Europe's East

Breaking the U.S.-Russia Impasse: Keeping the Door Open to Dialogue

By Hall Gardner, Professor and Co-Chair of the International and Comparative Politics Department of the American University of Pari

Relations between the U.S. and Russia appear to be almost at the point of no return 1. Whether justified or not, each side has accused the other of interfering in their respective election processes. Moscow has accused the United States of backing protests that opposed the results of Russia's parliamentary elections in 2011, and of directly interfering in the Russian presidential elections in March 2012 that brought Vladimir Putin to power. Washington has also accused Moscow of interfering in the November 2016 presidential elections that brought Donald Trump to power.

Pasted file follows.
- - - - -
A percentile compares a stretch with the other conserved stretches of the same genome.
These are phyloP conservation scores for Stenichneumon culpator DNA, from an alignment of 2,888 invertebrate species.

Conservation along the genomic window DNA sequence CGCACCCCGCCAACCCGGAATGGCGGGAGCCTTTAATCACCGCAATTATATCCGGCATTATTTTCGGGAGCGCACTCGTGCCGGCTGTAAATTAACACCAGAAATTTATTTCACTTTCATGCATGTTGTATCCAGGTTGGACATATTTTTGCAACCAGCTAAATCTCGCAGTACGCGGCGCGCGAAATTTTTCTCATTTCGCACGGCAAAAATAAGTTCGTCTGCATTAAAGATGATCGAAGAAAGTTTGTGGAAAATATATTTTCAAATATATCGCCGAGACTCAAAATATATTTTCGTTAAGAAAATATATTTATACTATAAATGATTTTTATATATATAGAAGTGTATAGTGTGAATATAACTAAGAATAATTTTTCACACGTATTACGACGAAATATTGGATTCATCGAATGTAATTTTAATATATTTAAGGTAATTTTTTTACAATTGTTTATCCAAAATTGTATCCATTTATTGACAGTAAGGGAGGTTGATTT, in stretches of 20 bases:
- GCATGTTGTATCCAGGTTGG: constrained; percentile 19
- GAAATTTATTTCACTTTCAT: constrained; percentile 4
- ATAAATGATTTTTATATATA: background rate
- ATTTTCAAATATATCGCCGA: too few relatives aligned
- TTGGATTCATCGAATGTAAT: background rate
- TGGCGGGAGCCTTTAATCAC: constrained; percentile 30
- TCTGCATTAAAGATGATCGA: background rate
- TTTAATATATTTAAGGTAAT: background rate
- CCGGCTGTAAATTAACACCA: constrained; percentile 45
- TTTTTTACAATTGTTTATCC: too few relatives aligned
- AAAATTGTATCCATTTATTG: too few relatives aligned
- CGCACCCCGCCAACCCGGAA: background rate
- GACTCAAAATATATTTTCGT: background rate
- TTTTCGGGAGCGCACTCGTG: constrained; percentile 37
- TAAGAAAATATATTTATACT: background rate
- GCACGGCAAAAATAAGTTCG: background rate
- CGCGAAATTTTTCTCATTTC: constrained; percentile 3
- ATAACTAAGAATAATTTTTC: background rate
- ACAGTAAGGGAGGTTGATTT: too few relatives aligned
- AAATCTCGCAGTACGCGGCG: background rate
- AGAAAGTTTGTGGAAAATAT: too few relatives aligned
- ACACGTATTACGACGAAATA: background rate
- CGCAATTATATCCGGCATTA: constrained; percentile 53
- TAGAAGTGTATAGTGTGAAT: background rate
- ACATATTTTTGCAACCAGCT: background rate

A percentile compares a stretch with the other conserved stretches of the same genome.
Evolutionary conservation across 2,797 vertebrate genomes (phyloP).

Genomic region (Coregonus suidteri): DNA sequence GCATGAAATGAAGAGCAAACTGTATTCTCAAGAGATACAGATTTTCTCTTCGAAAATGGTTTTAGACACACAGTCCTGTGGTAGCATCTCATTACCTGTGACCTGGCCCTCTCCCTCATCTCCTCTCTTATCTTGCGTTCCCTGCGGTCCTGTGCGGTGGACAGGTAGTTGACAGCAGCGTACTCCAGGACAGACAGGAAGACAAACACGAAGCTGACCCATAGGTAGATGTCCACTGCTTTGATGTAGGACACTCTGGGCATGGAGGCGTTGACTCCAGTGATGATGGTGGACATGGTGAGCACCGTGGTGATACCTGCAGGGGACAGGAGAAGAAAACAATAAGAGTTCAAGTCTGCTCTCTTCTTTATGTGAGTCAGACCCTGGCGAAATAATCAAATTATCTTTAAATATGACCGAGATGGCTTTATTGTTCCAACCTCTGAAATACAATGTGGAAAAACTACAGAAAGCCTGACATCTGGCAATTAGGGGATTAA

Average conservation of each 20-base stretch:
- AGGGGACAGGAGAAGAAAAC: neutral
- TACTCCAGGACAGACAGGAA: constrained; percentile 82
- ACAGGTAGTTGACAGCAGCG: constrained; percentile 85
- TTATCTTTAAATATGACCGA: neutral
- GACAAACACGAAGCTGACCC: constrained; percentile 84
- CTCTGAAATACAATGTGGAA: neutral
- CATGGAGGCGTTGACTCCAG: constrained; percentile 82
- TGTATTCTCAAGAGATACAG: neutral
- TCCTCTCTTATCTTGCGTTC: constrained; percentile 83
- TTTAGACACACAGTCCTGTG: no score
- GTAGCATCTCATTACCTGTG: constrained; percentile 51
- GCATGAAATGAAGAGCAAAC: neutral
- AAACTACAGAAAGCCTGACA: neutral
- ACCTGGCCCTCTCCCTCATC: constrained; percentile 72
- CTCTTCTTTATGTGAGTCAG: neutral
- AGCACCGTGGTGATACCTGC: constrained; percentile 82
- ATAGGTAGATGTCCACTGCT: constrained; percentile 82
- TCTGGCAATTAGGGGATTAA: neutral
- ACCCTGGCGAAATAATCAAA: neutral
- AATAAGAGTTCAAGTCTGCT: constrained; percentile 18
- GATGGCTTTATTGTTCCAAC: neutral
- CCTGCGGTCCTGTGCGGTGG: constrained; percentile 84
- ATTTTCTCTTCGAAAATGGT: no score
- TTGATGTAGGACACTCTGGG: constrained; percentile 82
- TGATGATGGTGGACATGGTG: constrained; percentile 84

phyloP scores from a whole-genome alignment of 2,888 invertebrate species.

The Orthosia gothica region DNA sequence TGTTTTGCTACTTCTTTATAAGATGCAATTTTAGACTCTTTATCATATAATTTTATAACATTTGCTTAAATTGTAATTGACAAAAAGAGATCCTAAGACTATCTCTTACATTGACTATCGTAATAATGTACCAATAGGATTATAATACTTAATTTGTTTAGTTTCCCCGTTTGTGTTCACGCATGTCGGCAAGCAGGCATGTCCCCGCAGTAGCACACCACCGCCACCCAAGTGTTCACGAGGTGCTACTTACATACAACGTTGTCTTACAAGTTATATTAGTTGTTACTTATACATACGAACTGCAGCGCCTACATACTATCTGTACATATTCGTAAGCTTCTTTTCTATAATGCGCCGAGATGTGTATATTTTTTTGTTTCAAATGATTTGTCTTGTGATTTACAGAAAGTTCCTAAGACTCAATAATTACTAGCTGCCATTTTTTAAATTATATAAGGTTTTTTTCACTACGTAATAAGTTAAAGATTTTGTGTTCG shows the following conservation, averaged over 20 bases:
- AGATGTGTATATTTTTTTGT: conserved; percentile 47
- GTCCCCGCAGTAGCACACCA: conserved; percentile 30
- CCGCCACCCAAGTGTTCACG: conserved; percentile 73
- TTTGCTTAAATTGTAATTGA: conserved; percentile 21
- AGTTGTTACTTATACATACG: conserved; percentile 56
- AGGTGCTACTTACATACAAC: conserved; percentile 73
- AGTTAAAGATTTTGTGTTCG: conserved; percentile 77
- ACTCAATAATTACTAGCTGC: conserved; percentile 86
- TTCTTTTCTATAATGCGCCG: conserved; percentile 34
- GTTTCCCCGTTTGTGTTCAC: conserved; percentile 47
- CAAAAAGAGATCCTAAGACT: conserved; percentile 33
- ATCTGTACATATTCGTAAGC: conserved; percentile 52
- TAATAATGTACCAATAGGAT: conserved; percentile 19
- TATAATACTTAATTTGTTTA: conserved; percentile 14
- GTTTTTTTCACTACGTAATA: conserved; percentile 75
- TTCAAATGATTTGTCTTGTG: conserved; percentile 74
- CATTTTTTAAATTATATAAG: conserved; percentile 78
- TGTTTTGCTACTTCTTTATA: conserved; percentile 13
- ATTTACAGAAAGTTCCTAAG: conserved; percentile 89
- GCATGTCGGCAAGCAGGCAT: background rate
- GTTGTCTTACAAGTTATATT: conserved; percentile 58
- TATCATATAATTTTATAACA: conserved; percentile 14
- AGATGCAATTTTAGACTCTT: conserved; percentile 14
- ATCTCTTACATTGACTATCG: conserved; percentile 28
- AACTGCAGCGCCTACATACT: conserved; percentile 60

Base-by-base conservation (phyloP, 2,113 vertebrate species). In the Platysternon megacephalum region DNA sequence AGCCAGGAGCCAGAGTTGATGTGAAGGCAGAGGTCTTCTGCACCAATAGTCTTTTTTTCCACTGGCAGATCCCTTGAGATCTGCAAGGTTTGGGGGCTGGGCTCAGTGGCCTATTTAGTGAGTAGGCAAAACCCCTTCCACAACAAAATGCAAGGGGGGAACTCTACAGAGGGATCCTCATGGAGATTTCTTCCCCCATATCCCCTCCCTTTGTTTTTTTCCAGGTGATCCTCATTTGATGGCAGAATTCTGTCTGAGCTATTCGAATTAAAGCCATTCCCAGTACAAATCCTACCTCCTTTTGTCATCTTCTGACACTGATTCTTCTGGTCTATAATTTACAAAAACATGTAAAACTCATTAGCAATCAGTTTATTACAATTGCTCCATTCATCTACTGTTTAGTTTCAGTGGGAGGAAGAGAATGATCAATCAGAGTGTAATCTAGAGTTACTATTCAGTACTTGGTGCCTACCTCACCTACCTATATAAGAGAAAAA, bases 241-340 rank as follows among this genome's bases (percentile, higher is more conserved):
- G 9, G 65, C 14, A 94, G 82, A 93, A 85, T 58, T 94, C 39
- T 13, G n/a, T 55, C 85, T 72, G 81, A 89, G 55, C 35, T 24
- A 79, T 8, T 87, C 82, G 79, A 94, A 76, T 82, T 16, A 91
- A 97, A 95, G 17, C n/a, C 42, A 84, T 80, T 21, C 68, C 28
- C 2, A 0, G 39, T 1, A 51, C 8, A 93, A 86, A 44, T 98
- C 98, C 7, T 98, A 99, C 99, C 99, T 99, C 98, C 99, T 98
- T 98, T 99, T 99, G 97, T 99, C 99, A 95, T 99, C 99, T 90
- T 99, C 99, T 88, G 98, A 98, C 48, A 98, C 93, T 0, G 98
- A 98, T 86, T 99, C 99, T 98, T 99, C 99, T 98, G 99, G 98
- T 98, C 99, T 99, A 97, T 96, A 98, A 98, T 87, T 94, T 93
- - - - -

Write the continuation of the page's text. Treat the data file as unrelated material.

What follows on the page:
Britain’s Deepening Confusion

By Robert Skidelsky

“Enough is enough,” proclaimed British Prime Minister Theresa May after the terrorist attack on London Bridge. Now, it is clear, almost half of those who voted in the United Kingdom’s general election on June 8 have had enough of May, whose Conservative majority was wiped out at the polls, producing a hung parliament (with no majority for any party). Whether it is “enough immigrants” or “enough austerity,” Britain’s voters certainly have had enough of a lot.